like Abdallah al-Hurani, expressed in a December 27 op-ed in Al-Quds,
the independent, largest circulation Palestinian daily. His piece was entitled
"Jerusalem is part of the cause, while the refugees are the entire cause"a
position that he reiterated in a long interview with Al-Hayat Al-Jadidah on
December 31. The undeniably critical issue of the refugees can, in short, be raised
without in any way calling national unity into question. Sacralized, in effect, as an
article of Palestinian civil religion, the issue permits both Christians and Muslims to
unite against the Jews.
In contrast to the Palestinian media, the press in other Arab
countries has dealt with the religious dimension of the latest intifada in different ways.
In Lebanon, for instance, scarcely a day goes by without a prominent mention of the
refugees and their right of returnbut the religious aspect of that right is
downplayed, both because of the Lebanese fear of re-igniting their countrys own
smoldering divisions and because a large proportion of the journalists are themselves
Christian; there is little love lost between them and the Muslim Palestinians. As for the
personal testimonies so common in the Palestinian media, they are replaced by features
describing the refugee camps as "The Time Bomb," as the headline to a lengthy
story in the weekly Al-Usbu al-Arabi declaredan existential
danger to the Lebanese state.
In the Egyptian and the Gulf press, on the other hand, the
refugees are not given such prominence, and Jerusalem retains top priority. Al-Khalij,
published in the United Arab Emirates, recently ended a 22-installment exposition of
"Islamic Jerusalem Throughout the Ages," displaying both the Muslim connection
to Jerusalem and showcasing clerics and scholars denying the existence of a Jewish Temple.
The Egyptian and Gulf press have also been marked by a
proliferation of in-depth stories asserting that the Israelis are not true Jews at all.
The motivation behind these stories is to avoid the charge of fostering "religious
war" by showing that the Arabs do not object to the Jews per se, but only to
the Jews in Israel. This claim is demonstrated in various wayseither by pulling out
Israeli statistics on the number of Russian immigrants to Israel who are not considered
Jewish, or (as in a January 17 article in the main Egyptian daily, Al-Ahram) by
claiming to demonstrate that Israels Askenazi majority, being of European origin,
are not "original" Jews but members of the Central Asian Khazar tribe who
converted to Judaism for practical reasons in the 9th century.
That being said, it is worth mentioning that the increasingly
religious tone of the Arab-Israeli conflict has led to a reaction from mainstream Egyptian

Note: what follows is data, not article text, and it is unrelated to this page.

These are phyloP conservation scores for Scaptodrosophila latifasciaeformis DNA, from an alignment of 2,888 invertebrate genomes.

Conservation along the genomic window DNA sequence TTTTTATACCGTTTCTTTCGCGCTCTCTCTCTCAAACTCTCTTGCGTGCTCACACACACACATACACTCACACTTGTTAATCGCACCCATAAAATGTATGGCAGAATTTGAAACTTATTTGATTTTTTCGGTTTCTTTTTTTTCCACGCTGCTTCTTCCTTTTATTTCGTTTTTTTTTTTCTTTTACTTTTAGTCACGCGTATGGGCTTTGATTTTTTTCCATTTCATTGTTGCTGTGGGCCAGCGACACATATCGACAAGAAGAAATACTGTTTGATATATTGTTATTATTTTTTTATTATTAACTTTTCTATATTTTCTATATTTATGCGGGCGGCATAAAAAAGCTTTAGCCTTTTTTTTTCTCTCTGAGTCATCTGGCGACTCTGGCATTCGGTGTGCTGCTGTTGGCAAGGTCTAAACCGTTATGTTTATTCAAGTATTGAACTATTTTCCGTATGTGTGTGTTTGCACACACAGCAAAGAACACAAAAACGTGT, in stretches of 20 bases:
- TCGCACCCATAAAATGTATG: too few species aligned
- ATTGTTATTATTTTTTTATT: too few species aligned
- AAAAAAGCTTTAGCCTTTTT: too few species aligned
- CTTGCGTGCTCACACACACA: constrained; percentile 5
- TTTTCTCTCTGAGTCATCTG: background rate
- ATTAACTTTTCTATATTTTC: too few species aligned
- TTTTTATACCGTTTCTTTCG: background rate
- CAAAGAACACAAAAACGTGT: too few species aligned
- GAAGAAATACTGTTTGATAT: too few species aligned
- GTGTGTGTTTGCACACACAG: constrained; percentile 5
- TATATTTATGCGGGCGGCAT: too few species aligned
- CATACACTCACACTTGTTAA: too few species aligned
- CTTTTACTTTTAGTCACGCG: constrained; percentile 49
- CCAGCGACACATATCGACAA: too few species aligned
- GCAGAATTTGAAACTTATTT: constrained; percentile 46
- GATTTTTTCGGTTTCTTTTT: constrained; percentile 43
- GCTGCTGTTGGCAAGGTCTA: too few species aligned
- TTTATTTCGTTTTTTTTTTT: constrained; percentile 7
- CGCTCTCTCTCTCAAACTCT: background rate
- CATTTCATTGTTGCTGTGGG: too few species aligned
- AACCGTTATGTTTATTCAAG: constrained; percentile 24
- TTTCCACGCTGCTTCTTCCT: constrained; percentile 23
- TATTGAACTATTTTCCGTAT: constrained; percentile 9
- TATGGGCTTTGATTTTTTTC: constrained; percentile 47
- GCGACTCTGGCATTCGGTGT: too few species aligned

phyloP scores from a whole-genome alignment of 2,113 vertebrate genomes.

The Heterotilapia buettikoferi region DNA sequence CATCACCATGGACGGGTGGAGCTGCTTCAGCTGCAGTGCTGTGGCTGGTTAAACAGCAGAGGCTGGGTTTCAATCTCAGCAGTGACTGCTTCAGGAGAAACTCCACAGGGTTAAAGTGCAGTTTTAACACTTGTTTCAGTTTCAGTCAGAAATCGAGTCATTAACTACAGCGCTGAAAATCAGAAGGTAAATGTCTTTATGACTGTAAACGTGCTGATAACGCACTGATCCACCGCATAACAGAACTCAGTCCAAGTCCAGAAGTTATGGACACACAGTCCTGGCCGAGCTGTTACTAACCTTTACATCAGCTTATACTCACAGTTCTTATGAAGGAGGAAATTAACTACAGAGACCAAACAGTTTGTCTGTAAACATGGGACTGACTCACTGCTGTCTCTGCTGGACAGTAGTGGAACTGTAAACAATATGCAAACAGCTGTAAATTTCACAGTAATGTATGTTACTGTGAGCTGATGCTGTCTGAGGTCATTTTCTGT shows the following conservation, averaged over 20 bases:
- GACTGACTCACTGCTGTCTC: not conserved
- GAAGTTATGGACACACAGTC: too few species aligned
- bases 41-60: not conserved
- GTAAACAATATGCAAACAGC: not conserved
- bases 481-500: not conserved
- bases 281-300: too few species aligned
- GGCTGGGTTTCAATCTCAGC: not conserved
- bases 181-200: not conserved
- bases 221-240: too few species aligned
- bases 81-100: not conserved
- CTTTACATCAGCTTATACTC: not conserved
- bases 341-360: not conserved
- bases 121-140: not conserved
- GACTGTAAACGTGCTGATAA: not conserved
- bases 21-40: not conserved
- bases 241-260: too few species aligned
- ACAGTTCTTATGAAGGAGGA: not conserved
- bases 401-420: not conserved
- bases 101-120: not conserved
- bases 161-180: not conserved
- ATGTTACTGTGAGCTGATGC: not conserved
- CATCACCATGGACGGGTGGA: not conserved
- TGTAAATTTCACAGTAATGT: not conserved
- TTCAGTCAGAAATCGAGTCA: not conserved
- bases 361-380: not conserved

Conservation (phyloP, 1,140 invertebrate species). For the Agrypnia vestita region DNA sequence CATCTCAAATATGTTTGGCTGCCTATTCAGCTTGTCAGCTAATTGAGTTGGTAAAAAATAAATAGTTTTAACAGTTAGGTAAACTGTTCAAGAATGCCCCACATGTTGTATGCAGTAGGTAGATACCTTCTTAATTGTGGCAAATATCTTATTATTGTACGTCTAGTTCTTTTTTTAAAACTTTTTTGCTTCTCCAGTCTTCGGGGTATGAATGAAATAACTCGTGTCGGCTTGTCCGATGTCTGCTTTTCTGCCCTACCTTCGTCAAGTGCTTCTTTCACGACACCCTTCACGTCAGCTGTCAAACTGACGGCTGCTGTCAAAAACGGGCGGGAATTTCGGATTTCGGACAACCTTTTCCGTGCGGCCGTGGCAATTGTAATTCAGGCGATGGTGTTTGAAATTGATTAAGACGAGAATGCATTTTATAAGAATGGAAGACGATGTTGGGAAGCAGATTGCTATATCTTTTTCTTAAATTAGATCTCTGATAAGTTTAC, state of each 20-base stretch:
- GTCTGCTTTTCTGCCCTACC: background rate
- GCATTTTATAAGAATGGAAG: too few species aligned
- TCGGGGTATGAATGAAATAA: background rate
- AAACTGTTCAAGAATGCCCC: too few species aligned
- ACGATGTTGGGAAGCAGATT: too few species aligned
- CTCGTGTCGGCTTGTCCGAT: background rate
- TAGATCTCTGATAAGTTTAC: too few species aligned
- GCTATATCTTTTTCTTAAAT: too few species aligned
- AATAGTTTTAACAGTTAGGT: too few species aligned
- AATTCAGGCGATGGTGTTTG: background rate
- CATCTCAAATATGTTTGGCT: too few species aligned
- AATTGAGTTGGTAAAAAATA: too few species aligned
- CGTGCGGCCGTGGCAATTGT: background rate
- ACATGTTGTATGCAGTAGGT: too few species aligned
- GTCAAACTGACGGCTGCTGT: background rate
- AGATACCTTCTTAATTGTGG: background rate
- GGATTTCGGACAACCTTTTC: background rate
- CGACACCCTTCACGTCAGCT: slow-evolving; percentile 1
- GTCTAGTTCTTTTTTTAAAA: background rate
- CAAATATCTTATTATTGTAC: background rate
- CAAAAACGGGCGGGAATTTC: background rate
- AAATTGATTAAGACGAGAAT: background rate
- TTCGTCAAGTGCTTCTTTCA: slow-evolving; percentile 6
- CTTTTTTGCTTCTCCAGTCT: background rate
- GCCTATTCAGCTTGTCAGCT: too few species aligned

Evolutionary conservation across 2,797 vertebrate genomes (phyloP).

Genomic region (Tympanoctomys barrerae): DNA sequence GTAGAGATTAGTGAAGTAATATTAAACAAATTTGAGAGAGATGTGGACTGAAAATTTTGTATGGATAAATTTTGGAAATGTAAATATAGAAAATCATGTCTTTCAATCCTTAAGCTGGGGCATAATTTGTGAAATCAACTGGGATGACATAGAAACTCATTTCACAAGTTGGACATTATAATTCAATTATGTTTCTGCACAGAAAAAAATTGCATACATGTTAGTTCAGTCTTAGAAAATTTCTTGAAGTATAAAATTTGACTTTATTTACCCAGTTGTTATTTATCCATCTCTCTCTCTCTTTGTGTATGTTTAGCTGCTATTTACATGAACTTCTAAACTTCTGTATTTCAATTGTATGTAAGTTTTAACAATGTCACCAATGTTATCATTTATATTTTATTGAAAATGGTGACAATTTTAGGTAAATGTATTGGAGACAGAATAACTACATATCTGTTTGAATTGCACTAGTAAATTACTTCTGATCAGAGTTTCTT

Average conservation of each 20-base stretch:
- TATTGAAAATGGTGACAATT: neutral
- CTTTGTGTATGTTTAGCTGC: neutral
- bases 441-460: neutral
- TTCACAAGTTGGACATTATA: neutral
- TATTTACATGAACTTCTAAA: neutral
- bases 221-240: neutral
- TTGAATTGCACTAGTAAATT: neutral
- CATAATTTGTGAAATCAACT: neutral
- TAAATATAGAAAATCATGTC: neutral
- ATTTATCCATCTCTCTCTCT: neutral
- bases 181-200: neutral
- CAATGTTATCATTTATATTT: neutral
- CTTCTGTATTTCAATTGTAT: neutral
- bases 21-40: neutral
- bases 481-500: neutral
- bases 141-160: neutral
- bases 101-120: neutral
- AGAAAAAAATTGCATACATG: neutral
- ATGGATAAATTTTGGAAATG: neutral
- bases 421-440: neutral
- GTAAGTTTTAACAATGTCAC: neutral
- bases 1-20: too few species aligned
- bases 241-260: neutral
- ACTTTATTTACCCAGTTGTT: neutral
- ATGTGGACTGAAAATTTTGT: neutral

journalists, most of whom are decidedly secular. Indeed, an op-ed by Fahmi Huwaidi in Al-Ahram
on January 23 praised the growing rapprochement between religion and
secular politics in the Islamic and Arab world.
This very different treatment of the religious dimension of
the conflict only underscores the distinctive evolution of the Palestinian medias
approach. While Jerusalem and the holy sites on the mount initially served as religious
rallying cries, they have proved to be tricky given the demographics of Palestinian
society. Although Palestinian Christians comprise only about two percent of the population
in the West Bank and Gaza, their importance to the Palestinian economy and self-identity
is far more substantial. The Palestinian newspapers, ever wary of promoting civil strife,
have worked hard to bring Christians into the struggle by highlighting the refugee issue.
Palestinian television, more inflammatory than the print media, has overtly pitted
religious people of all faiths (including the small Druze and Samaritan populations) against
the immoral Jews.
Yet this approach may itself turn out to be something of a
double edged sword. For in promoting the unity of Christians and Muslims, it highlights a
different tension in Palestinian society: the struggle over reforming the corrupt
institutions of the Palestinian Authority. Even now calls are being heard to capitalize on
unity by beginning "The Internal Intifada"the fight against
corruption. Leading the calls are the Palestinian Authoritys old rivals, the Islamic
See companion articles:
letter to the editor from Ron Stockton, University of
Michigan-Dearborn, with reply from Rachel Stroumsa
Cheers for the Pilgrimage", Religion in the News,
Israels Religious Wars", Religion in the News, Fall 1999